The full implications of several of the new areas of copyright law prompted by WIPO treaty implementation are unclear to the library community at this time. The areas of your announcement falling into this category include the exclusive communication right, the first distribution right and reproduction and moral rights for performers. CLA will defer from directly commenting on these areas until draft legislation language is available.

While having sympathy for the rights of photographers as creators in some circumstances, CLA cautions the proposed changes to term of protection for photography have the potential to become very contentious with a number of broadly based groups. Much like the aborted attempt to change the term of protection for some unpublished works (the "Lucy Maud Montgomery provisions"), the photography changes are likely to become a lightening rod for discontent over shrinking the public domain, given the implications for citizens, researchers, archivists, museums and libraries.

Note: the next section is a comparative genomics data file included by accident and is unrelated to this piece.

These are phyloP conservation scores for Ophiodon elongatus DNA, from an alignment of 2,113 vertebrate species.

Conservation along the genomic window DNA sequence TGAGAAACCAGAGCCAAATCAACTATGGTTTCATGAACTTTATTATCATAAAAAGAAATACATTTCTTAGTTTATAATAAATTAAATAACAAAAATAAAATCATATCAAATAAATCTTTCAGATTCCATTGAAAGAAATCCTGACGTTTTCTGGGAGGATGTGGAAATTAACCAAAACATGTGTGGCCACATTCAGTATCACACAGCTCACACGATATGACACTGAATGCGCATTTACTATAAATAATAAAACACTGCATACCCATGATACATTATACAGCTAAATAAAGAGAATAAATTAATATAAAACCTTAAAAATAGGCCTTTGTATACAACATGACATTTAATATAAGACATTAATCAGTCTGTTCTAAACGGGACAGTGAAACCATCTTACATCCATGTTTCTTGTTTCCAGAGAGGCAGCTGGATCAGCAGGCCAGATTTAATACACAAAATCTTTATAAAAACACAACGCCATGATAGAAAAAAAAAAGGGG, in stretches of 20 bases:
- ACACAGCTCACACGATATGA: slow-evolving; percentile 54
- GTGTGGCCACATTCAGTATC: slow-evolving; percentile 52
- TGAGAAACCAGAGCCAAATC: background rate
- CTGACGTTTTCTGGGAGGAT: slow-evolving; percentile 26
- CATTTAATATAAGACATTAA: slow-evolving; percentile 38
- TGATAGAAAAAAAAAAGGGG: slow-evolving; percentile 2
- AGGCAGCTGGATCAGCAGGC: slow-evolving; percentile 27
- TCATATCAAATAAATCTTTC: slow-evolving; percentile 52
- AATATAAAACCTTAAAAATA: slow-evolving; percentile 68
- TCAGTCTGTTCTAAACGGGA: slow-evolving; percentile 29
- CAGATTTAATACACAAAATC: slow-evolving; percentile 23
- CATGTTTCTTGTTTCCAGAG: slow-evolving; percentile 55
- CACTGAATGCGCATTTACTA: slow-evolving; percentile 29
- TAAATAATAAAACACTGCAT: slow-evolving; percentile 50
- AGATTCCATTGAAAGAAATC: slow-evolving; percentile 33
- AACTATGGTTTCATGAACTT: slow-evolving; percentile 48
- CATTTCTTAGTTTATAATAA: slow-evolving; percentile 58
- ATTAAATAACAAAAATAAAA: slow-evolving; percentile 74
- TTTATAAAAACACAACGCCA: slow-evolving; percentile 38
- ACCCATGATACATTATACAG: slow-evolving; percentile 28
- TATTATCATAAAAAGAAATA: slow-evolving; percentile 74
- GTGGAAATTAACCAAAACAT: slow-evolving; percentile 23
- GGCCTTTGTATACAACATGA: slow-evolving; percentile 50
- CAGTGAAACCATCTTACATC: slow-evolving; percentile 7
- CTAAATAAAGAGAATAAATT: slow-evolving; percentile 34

CLA regrets that the Government has chosen to defer addressing issues relating to Kindergarten to Grade 12 and post-secondary classroom uses of copyrighted Internet-based content. We are puzzled that the Government feels that further consultation is required on this issue, as this specific area has been consulted upon more than any other in the past three years. Some content providers have described educational use of the Internet as the single most contentious issue in the current copyright reform process. It is unclear to CLA how more consultation will do anything other than further entrench stakeholder positions. The Government should move forward with legislation which provides Canadian students and educators with reasonable access to copyrighted Internet based content for uses likely to fall outside fair dealing.

With respect to print on paper and audio-visual content, current Canadian legislation places our teachers and students at a significant disadvantage to their counterparts in other developed countries, especially the U.S.A. The introduction of significant costs on the use of Internet content by schools and teachers through licensing will widen this gap and will be unacceptable to Canadians.